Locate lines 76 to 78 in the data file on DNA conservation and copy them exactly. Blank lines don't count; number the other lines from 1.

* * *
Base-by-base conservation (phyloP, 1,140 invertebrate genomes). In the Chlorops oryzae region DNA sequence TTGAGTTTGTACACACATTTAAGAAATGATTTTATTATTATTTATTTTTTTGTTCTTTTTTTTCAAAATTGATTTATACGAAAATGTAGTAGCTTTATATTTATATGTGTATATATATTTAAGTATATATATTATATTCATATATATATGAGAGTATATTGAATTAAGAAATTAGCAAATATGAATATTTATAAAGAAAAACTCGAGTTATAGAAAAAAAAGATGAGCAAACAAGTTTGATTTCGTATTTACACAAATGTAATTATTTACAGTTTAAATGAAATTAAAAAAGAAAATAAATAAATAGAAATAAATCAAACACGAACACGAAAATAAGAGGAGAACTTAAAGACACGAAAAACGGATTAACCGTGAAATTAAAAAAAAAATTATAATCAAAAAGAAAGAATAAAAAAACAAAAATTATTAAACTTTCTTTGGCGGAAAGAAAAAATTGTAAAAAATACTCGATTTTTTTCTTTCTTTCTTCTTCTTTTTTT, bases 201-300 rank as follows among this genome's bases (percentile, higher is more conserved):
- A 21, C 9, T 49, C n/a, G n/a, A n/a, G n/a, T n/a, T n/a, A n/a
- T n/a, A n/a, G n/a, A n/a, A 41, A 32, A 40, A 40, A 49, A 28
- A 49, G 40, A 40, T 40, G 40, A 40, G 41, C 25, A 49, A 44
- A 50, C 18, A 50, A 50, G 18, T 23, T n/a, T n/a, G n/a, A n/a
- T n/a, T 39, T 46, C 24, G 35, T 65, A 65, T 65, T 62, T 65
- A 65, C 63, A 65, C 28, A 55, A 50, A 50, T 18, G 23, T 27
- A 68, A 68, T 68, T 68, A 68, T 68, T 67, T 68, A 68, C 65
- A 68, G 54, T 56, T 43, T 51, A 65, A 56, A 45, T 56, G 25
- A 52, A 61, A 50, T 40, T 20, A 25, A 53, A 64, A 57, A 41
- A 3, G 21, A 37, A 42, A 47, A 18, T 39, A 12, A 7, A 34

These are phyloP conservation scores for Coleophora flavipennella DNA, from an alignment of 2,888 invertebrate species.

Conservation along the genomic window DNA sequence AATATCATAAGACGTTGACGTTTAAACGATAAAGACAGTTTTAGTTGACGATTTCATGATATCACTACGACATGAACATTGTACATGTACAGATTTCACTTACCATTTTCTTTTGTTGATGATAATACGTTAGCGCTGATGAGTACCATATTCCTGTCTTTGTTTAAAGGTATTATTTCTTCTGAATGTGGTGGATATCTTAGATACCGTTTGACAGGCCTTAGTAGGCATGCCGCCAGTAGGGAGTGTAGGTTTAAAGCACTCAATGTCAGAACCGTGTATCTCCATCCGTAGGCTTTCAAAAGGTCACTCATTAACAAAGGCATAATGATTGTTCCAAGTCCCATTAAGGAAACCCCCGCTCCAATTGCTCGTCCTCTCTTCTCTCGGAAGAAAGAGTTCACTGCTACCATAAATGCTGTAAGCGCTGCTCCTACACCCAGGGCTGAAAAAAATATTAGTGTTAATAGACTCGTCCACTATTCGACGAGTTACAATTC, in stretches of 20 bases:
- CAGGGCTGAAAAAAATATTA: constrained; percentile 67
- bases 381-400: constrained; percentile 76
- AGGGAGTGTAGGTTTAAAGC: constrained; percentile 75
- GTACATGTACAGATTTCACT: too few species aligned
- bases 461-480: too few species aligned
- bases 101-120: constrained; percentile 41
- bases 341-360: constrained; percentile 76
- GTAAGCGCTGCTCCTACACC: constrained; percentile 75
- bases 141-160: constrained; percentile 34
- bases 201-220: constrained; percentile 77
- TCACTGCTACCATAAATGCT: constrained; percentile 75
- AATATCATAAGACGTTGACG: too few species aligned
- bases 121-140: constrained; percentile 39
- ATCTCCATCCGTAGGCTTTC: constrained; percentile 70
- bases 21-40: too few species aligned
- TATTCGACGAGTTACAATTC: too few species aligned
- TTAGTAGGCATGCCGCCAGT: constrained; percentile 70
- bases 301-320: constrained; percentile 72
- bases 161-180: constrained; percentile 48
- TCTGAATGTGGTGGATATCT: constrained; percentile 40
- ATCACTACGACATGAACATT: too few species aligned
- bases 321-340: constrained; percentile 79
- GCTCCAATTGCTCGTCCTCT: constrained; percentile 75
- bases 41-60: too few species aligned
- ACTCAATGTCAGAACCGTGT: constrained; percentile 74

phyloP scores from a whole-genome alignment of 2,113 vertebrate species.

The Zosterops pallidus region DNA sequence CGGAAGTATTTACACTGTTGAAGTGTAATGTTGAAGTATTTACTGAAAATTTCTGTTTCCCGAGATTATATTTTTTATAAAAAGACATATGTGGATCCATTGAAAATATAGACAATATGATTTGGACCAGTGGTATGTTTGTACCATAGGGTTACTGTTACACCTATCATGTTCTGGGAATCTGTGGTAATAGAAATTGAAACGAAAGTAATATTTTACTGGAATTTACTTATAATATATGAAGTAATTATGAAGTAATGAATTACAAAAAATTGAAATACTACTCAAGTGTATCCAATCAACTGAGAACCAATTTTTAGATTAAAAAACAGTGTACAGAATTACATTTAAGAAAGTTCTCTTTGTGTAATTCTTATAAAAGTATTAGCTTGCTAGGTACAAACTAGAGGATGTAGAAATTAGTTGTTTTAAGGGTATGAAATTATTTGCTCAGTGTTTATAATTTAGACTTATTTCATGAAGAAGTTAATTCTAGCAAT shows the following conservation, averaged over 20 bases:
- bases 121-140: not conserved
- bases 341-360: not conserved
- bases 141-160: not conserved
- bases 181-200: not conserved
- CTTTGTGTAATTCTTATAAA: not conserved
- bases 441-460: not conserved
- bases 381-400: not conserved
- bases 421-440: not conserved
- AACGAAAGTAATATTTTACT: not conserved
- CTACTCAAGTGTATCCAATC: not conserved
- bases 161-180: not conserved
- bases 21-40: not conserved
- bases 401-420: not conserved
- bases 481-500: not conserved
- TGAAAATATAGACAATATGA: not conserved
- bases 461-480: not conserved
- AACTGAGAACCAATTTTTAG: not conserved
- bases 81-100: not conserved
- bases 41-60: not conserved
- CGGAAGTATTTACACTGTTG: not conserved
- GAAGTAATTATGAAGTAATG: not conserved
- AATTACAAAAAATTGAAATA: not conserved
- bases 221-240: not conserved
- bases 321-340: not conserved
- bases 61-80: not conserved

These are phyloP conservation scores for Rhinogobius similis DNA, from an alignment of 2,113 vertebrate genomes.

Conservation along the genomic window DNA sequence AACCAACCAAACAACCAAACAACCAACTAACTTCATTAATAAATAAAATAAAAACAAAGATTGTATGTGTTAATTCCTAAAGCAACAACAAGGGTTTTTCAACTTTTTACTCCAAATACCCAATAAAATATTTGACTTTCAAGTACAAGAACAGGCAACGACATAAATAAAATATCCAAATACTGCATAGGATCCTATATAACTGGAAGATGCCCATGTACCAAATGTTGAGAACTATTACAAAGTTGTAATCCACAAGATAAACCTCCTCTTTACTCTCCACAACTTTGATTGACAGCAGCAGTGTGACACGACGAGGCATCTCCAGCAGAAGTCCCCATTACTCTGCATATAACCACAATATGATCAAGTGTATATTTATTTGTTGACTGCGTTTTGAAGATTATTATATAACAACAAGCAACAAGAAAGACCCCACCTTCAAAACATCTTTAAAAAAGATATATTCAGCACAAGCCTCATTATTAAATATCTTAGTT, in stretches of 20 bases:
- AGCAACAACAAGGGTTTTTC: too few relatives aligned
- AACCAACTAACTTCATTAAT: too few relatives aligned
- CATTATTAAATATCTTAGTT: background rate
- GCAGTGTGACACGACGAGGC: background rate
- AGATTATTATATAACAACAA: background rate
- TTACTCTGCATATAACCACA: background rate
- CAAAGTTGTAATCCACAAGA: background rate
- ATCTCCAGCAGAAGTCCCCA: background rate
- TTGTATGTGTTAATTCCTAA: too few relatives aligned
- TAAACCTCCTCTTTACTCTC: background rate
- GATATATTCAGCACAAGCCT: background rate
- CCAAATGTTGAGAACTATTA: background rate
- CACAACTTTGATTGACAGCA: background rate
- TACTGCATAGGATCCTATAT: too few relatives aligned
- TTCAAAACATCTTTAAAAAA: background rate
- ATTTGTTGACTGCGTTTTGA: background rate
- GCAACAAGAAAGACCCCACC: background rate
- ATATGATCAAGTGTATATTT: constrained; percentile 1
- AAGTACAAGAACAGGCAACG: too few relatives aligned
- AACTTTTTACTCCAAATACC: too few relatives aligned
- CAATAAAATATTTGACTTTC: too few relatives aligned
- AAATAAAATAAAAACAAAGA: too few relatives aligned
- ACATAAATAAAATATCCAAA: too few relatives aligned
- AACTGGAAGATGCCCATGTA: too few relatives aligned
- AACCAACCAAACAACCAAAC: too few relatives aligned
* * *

- TTGTATGTGTTAATTCCTAA: too few relatives aligned
- TAAACCTCCTCTTTACTCTC: background rate
- GATATATTCAGCACAAGCCT: background rate